What's your opinion about these SFX ? (I like this article but, in the same time, I don't find these SFX that poor but rather typically lynchian...)As the influence of the spirit world grows increasingly explicit across these initial four episodes, the show leans on digital effects to portray its impossible happenings. A digitized Agent Cooper passes through an electrical socket. Disembodied heads of spirits and the late Garland Briggs, the father of Bobby Briggs, pass through the ether. Dougie Jones, a third doppelganger of Cooper possibly manufactured by the evil Coop — it’s, uh, complicated — disappears in a burst of smoke and electricity. What’s most striking about all these special effects, however, isn’t their content, but their composition : most of them are terrible.
It’s confusing at first. The return of Twin Peaks is clearly well-funded : It has a cast in the hundreds and is beautifully shot with digital cameras. [...] So why are these special effects so garish ? Dougie Jones’ death looks like an effect from a bad FMV video game, and when Cooper stands outside the purple room, the void of space around him looks like a Windows screensaver.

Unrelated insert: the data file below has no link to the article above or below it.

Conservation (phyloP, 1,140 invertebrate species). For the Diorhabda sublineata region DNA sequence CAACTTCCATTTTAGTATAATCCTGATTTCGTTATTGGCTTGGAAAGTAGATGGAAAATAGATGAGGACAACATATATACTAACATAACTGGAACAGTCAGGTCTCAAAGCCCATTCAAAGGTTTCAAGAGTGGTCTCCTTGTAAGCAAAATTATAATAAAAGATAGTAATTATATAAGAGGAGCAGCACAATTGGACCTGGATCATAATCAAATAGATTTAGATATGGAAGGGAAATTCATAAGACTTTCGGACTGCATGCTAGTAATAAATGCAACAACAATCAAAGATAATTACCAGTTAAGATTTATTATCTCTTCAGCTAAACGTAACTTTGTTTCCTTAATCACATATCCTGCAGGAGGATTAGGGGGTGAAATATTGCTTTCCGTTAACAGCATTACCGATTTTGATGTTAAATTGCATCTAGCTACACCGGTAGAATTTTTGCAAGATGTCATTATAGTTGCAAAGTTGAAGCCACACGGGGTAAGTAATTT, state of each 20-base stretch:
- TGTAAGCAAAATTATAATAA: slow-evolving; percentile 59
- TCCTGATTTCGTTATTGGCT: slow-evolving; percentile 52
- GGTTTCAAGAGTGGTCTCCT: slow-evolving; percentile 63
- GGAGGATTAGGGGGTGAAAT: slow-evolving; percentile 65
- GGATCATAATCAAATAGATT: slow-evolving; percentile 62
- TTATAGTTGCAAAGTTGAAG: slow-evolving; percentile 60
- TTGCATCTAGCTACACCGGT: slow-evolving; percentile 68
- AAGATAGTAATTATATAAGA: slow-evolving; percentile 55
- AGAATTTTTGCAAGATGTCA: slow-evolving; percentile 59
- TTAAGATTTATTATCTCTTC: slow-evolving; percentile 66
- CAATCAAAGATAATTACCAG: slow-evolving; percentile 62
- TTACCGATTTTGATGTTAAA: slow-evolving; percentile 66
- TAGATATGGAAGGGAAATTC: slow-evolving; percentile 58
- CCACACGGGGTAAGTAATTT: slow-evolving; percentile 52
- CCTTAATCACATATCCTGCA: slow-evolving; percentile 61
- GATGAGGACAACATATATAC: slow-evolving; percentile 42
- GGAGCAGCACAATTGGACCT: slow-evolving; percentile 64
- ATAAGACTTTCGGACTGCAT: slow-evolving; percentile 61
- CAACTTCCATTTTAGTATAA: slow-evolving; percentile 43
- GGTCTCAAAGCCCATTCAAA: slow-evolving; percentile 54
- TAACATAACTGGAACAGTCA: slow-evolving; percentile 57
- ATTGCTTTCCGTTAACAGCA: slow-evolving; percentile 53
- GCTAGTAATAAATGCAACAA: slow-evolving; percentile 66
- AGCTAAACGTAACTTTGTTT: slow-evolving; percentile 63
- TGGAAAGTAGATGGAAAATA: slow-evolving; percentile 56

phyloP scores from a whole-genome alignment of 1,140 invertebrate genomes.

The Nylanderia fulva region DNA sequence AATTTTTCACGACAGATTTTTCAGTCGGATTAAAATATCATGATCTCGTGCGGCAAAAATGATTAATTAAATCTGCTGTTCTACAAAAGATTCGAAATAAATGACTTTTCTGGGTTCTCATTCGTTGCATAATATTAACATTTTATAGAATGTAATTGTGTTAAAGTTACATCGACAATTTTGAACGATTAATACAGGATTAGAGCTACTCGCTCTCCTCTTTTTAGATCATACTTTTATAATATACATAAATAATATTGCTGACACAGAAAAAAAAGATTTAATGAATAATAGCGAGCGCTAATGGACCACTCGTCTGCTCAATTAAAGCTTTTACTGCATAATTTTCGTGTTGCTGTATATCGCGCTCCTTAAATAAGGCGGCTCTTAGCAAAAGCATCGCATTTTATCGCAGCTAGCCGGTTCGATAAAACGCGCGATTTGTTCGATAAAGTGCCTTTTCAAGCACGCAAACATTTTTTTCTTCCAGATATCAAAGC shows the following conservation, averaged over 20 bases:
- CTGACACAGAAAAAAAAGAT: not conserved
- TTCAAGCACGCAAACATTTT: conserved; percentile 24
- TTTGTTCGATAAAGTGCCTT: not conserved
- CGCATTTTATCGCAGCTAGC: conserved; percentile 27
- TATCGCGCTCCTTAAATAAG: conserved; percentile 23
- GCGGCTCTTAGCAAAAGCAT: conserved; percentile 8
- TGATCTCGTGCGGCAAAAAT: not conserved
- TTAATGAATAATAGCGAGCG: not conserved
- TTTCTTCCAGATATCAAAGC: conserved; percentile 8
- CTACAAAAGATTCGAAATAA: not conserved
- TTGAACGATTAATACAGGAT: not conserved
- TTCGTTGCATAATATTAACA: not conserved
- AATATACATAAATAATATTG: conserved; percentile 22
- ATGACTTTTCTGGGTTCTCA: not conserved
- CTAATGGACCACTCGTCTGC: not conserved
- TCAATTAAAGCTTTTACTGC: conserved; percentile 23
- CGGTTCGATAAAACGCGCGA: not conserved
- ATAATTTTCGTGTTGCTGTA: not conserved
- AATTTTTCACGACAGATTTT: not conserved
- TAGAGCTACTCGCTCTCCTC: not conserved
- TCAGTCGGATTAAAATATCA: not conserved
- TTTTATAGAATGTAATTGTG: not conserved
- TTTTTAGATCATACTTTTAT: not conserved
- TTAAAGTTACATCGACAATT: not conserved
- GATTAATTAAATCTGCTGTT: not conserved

But that's precisely the point. These deliberately low-quality visual effects, juxtaposed with the immaculate digital camera work and the occasional special effect portrayed in a convincing fashion, create an affecting unreality. They straddle a line Lynch loves to move between. They’re fake enough to be funny, but played too seriously to write off entirely as jokes. Instead, they move fully into the realm of the uncanny.
All these effects conspire to construct the spirit world behind Twin Peaks as a place that’s just not quite right. It’s eerily artificial, forcing the viewer to confront the staged nature of the show itself. These touches allow us to see the spirit world as a dreamspace, a separate type of reality — one that might even be conscious of us as viewers. It makes the horror of the spirit world even more vivid, as it comes from a place that already feels consciously impossible. Everything that happens here is intensely otherworldly, caught between being fake and real at the same time, and made the more haunting because of it.
"Dougie Jones", an artwork by Cristiano Siqueira aka Crisvector, an illustrator from São Paulo, Brasil.